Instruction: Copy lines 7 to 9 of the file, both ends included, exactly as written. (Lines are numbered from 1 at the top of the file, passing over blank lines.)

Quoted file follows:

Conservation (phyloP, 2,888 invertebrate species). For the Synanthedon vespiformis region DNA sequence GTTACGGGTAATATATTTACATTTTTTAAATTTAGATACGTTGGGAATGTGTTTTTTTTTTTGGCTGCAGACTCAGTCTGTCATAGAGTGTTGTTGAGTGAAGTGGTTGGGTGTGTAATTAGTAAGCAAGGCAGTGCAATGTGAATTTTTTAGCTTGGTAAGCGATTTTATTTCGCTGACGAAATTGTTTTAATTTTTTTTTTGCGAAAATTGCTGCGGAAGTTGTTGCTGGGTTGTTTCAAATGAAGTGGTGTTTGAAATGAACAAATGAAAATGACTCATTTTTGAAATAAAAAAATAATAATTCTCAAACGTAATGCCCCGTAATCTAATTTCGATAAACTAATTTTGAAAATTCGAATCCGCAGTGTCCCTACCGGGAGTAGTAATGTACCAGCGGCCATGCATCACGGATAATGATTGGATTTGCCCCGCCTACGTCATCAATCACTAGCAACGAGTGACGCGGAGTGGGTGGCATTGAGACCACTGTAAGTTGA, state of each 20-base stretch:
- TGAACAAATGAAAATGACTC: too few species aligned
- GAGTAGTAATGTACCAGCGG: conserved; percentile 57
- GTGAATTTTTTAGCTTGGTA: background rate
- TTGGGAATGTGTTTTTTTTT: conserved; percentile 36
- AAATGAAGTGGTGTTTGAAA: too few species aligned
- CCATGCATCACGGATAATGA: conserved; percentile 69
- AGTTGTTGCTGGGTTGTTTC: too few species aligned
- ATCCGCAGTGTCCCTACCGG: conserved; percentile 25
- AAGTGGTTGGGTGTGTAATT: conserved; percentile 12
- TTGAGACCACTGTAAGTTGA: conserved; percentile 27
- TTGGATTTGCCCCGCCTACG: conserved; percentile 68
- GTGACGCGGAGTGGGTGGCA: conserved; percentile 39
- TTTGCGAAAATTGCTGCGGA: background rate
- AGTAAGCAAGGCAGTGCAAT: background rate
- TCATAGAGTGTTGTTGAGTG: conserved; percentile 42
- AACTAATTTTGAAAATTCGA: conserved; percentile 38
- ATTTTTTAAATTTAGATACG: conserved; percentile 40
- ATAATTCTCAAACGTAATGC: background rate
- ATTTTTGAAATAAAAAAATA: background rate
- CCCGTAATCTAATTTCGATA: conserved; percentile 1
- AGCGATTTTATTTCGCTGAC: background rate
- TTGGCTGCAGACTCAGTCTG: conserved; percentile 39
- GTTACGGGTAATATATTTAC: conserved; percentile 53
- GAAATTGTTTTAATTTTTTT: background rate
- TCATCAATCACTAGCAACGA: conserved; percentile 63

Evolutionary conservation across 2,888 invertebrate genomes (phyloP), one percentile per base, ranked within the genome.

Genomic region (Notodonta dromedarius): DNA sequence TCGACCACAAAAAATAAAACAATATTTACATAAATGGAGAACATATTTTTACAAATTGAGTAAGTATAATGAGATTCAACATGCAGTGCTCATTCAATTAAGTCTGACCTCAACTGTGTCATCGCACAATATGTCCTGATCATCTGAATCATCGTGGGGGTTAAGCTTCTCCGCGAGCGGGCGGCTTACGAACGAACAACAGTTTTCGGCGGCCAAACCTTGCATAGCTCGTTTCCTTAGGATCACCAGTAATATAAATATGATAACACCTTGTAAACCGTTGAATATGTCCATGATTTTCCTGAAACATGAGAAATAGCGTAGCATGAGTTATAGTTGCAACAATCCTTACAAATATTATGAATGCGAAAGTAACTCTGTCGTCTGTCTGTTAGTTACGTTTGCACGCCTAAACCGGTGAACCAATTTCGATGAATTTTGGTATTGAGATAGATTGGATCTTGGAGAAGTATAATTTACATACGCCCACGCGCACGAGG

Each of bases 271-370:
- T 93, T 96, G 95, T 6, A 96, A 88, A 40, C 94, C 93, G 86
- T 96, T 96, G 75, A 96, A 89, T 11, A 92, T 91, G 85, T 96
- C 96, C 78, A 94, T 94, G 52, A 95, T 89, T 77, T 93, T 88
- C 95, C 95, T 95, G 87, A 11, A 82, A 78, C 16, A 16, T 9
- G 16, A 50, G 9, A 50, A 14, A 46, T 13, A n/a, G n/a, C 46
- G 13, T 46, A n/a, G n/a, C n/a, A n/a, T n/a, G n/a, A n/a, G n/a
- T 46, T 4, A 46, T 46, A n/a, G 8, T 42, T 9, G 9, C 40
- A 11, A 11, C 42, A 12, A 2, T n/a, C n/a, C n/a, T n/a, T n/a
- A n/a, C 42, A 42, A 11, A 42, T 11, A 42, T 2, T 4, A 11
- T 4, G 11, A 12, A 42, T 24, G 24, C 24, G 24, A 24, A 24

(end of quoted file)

- CCATGCATCACGGATAATGA: conserved; percentile 69
- AGTTGTTGCTGGGTTGTTTC: too few species aligned
- ATCCGCAGTGTCCCTACCGG: conserved; percentile 25